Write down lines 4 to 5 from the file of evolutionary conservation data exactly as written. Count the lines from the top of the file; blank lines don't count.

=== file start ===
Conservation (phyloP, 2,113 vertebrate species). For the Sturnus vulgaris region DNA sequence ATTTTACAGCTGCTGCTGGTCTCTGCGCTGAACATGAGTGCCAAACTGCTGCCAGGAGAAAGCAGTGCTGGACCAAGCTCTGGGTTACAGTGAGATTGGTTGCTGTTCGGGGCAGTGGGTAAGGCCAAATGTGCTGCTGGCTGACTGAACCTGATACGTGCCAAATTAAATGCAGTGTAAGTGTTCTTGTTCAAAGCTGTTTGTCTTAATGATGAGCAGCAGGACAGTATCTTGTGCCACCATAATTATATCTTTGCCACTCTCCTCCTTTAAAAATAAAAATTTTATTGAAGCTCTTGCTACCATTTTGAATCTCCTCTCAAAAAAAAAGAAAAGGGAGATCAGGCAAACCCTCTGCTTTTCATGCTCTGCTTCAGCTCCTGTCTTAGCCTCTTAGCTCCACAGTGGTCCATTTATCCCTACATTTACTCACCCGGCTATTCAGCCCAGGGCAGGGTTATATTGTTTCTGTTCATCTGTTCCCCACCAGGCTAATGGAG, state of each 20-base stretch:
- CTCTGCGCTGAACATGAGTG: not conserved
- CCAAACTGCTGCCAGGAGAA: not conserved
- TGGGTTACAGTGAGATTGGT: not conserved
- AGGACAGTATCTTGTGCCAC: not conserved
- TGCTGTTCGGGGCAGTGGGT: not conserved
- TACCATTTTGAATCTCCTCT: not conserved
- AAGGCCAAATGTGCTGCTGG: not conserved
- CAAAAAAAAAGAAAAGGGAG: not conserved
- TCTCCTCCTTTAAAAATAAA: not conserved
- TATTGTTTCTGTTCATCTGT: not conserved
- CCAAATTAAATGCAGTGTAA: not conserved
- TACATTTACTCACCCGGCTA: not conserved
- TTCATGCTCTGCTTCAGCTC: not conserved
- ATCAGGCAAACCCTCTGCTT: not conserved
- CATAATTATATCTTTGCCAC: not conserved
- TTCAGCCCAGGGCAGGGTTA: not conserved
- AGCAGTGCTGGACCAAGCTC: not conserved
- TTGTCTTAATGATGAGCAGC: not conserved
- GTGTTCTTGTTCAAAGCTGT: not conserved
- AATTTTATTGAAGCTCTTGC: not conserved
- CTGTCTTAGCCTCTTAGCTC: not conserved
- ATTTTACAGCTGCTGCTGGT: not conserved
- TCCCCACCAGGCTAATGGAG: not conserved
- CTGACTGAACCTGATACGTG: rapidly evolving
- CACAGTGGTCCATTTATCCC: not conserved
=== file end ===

- TGGGTTACAGTGAGATTGGT: not conserved
- AGGACAGTATCTTGTGCCAC: not conserved